Beethoven: Coriolan Overture
Beethoven: Coriolan Overture
program notes by Chris Myers
Copyright © 2017 Chris Myers. All rights reserved. Unauthorized distribution or reproduction prohibited.
Coriolan Overture, op. 62
Ludwig van Beethoven (1770-1827)
2 flutes, 2 oboes, 2 clarinets, 2 bassoons, 2 horns, 2 trumpets, timpani, strings
Composed 1807. First performance: March 1807, home of Prince Franz Joseph von Lobkowitz, Vienna. Ludwig van Beethoven, conductor.
Ludwig van Beethoven had an “it’s complicated” relationship with the theater. His music was powerfully dramatic in a way that set him apart from his predecessors, and on the surface, it seemed he would be a natural theatrical composer. Despite his best efforts, though, Beethoven was unable to submit the strong personality of his music to the service of someone else’s narrative. It seems he was aware of this, which is why this vividly dramatic composer left us only a single opera (viewed as a flawed masterpiece) and a handful of pieces intended to accompany plays.
Though his dramaturgy may be suspect, Beethoven was unmatched in the musical portrayal of complex heroic characters. It's notable that, despite Fidelio’s shortcomings, his first three overtures for the opera weren't replaced because they lacked quality, but because these vivid sketches of the heroine’s story overwhelmed the ensuing stage drama. Whether in his masterful tribute to the nameless hero of the Eroica Symphony or even in his (admittedly subpar) pæan to Wellington, Beethoven infused music of unrivaled nobility with the strains of human frailty which define truly heroic figures.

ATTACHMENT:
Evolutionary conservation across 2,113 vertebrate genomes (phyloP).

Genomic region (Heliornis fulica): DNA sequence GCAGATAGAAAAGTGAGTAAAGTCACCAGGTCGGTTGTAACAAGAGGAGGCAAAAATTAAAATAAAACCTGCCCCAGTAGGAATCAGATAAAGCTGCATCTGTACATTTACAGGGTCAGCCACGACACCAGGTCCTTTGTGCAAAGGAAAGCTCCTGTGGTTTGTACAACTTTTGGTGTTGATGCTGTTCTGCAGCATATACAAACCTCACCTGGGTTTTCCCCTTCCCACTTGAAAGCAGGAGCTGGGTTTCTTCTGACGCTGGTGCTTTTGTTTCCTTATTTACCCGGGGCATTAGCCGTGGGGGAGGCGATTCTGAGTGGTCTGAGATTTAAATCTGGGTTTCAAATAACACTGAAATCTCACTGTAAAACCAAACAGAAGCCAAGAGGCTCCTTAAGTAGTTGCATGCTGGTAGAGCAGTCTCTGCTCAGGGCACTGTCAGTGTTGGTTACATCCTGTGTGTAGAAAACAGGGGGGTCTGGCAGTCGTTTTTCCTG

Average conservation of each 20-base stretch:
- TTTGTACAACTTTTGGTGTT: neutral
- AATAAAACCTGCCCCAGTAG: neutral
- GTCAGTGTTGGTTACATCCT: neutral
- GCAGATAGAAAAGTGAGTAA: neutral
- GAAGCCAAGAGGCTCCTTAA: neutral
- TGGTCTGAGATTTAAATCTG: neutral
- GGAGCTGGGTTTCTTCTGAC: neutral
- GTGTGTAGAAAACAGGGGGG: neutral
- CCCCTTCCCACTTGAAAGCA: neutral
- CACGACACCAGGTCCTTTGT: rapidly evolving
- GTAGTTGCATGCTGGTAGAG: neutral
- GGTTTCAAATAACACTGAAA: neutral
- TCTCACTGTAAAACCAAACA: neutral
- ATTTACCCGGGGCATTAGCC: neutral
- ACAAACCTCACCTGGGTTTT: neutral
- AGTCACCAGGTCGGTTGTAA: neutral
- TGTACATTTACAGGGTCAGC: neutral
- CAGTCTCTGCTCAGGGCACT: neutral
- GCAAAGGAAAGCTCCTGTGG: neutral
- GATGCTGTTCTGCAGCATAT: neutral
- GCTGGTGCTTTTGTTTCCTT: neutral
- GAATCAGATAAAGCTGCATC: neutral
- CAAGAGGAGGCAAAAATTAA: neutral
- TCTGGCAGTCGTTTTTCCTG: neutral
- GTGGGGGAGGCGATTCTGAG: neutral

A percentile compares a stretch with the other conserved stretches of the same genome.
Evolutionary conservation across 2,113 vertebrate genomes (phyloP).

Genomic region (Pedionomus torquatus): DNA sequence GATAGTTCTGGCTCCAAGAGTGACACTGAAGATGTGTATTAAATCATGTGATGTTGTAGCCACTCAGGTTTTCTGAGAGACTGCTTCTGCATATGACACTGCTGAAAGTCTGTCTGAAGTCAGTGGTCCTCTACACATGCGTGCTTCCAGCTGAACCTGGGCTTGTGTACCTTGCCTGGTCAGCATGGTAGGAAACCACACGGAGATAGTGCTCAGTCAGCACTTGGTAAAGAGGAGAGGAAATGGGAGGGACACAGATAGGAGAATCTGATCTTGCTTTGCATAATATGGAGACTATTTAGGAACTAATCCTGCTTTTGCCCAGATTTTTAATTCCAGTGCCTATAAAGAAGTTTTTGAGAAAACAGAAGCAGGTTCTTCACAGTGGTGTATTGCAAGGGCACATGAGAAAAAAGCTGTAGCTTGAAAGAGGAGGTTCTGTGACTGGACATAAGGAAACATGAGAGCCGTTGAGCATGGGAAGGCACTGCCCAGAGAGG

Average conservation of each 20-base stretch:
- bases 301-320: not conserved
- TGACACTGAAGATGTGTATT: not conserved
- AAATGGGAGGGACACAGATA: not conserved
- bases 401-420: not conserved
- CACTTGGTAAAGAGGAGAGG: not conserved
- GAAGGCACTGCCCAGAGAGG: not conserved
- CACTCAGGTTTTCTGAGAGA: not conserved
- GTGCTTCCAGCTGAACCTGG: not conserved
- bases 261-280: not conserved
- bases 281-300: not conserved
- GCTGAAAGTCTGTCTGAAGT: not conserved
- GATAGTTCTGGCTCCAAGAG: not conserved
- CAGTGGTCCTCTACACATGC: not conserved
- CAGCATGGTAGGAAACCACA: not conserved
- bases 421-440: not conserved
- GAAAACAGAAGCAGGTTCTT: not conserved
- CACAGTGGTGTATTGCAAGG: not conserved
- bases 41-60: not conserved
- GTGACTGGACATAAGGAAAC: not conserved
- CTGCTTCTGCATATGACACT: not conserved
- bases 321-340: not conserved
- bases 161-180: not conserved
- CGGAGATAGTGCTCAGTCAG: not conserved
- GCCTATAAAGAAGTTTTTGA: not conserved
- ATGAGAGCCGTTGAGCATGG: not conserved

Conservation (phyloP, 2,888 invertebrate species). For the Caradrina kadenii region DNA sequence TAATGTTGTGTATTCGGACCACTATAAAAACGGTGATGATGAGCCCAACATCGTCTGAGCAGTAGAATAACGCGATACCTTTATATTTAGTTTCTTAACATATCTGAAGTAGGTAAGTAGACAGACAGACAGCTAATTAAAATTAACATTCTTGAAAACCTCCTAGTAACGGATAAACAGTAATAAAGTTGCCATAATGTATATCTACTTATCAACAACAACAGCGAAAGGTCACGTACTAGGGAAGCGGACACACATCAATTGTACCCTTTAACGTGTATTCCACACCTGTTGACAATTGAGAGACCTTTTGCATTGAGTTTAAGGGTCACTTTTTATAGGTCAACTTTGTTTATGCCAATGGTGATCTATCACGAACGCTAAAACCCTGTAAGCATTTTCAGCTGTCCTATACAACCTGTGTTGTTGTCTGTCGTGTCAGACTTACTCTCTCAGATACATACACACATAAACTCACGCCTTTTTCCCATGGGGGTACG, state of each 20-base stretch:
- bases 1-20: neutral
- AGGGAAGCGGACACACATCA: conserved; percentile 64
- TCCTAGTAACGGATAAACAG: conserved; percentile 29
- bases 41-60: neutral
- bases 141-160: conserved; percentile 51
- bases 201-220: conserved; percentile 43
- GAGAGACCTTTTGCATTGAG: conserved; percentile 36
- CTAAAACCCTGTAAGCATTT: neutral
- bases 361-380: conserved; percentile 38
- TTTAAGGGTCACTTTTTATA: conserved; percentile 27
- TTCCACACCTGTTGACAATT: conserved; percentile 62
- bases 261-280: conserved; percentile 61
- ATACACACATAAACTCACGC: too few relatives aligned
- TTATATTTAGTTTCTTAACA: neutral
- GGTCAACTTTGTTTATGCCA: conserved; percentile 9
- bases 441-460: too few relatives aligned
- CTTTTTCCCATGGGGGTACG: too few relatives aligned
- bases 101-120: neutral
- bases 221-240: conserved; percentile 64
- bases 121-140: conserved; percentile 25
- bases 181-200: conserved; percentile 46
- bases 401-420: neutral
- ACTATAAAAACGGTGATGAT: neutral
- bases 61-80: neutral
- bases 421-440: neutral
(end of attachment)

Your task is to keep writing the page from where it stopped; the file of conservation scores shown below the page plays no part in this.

Beethoven’s Coriolan Overture, which premiered on the same private concert as his Fourth Symphony, grew from these conflicting sides of his theatrical ambitions. Based on Heinrich Joseph von Collin’s 1804 Coriolan (and not, as many English-speaking audiences mistakenly assume, Shakespeare’s Coriolanus), the overture was an attempt to impress the playwright— and the management of Vienna’s Burgtheater— at a time when von Collin had agreed to advise the composer on the endless revisions of Fidelio.
The overture sets the scene for the tale of Gaius Marcius Coriolanus, the lauded Roman general. Exiled after falling out of favor with the fickle Roman populace, the general convinces the Volsci, Rome’s enemies, to attack the city. His mother and family plead with him to end the siege and, disgraced, he kills himself, a tragic hero broken by the very strength of will which had raised him to such heights.
Beethoven's overture follows the two-part structure of the play, providing a musical preview of the drama. In the opening theme, we hear Coriolan’s heroism and strength, with hints of the danger it poses. A second, more lyrical theme appears, giving voice to the pleas of his mother. The ensuing musical development portrays Coriolan’s struggle between avenging his honor and love for his family. Finally, the opening theme recurs– but this time, the strength is gone, and it fades away to silence.